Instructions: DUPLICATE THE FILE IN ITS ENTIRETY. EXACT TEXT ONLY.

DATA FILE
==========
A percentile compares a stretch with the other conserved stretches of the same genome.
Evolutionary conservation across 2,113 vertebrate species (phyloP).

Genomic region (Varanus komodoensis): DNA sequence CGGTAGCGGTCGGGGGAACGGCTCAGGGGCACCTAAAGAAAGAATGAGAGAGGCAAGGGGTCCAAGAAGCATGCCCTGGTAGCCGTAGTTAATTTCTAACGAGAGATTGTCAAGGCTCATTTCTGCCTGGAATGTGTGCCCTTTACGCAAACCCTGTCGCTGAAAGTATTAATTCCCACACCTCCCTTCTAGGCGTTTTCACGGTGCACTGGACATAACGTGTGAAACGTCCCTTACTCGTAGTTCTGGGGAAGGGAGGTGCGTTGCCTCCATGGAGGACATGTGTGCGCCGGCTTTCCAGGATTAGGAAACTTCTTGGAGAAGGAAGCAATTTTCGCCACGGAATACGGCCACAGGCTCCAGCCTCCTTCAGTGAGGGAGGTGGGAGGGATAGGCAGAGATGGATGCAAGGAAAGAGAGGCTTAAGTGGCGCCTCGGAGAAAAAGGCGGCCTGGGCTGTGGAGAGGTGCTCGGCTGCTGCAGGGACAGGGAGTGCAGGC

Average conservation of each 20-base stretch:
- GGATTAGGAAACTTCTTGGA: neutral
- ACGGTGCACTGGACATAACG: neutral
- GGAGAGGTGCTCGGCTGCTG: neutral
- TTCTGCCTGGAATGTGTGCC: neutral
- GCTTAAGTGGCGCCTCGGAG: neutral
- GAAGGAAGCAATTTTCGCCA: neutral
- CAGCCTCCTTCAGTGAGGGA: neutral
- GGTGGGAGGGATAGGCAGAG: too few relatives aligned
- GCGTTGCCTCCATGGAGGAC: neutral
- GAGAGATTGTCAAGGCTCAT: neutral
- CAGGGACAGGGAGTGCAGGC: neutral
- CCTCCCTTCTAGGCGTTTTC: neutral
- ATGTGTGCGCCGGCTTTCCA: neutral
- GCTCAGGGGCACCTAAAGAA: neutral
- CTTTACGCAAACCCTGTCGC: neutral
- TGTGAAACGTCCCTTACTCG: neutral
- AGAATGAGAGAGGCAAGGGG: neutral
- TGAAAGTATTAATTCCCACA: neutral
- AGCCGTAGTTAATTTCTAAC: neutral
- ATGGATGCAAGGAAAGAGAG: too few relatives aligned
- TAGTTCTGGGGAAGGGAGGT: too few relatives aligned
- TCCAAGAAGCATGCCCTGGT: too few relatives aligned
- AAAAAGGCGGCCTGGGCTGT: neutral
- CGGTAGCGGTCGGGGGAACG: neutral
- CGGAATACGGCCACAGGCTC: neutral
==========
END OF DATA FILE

A percentile compares a stretch with the other conserved stretches of the same genome.
Evolutionary conservation across 2,113 vertebrate species (phyloP).

Genomic region (Varanus komodoensis): DNA sequence CGGTAGCGGTCGGGGGAACGGCTCAGGGGCACCTAAAGAAAGAATGAGAGAGGCAAGGGGTCCAAGAAGCATGCCCTGGTAGCCGTAGTTAATTTCTAACGAGAGATTGTCAAGGCTCATTTCTGCCTGGAATGTGTGCCCTTTACGCAAACCCTGTCGCTGAAAGTATTAATTCCCACACCTCCCTTCTAGGCGTTTTCACGGTGCACTGGACATAACGTGTGAAACGTCCCTTACTCGTAGTTCTGGGGAAGGGAGGTGCGTTGCCTCCATGGAGGACATGTGTGCGCCGGCTTTCCAGGATTAGGAAACTTCTTGGAGAAGGAAGCAATTTTCGCCACGGAATACGGCCACAGGCTCCAGCCTCCTTCAGTGAGGGAGGTGGGAGGGATAGGCAGAGATGGATGCAAGGAAAGAGAGGCTTAAGTGGCGCCTCGGAGAAAAAGGCGGCCTGGGCTGTGGAGAGGTGCTCGGCTGCTGCAGGGACAGGGAGTGCAGGC

Average conservation of each 20-base stretch:
- GGATTAGGAAACTTCTTGGA: neutral
- ACGGTGCACTGGACATAACG: neutral
- GGAGAGGTGCTCGGCTGCTG: neutral
- TTCTGCCTGGAATGTGTGCC: neutral
- GCTTAAGTGGCGCCTCGGAG: neutral
- GAAGGAAGCAATTTTCGCCA: neutral
- CAGCCTCCTTCAGTGAGGGA: neutral
- GGTGGGAGGGATAGGCAGAG: too few relatives aligned
- GCGTTGCCTCCATGGAGGAC: neutral
- GAGAGATTGTCAAGGCTCAT: neutral
- CAGGGACAGGGAGTGCAGGC: neutral
- CCTCCCTTCTAGGCGTTTTC: neutral
- ATGTGTGCGCCGGCTTTCCA: neutral
- GCTCAGGGGCACCTAAAGAA: neutral
- CTTTACGCAAACCCTGTCGC: neutral
- TGTGAAACGTCCCTTACTCG: neutral
- AGAATGAGAGAGGCAAGGGG: neutral
- TGAAAGTATTAATTCCCACA: neutral
- AGCCGTAGTTAATTTCTAAC: neutral
- ATGGATGCAAGGAAAGAGAG: too few relatives aligned
- TAGTTCTGGGGAAGGGAGGT: too few relatives aligned
- TCCAAGAAGCATGCCCTGGT: too few relatives aligned
- AAAAAGGCGGCCTGGGCTGT: neutral
- CGGTAGCGGTCGGGGGAACG: neutral
- CGGAATACGGCCACAGGCTC: neutral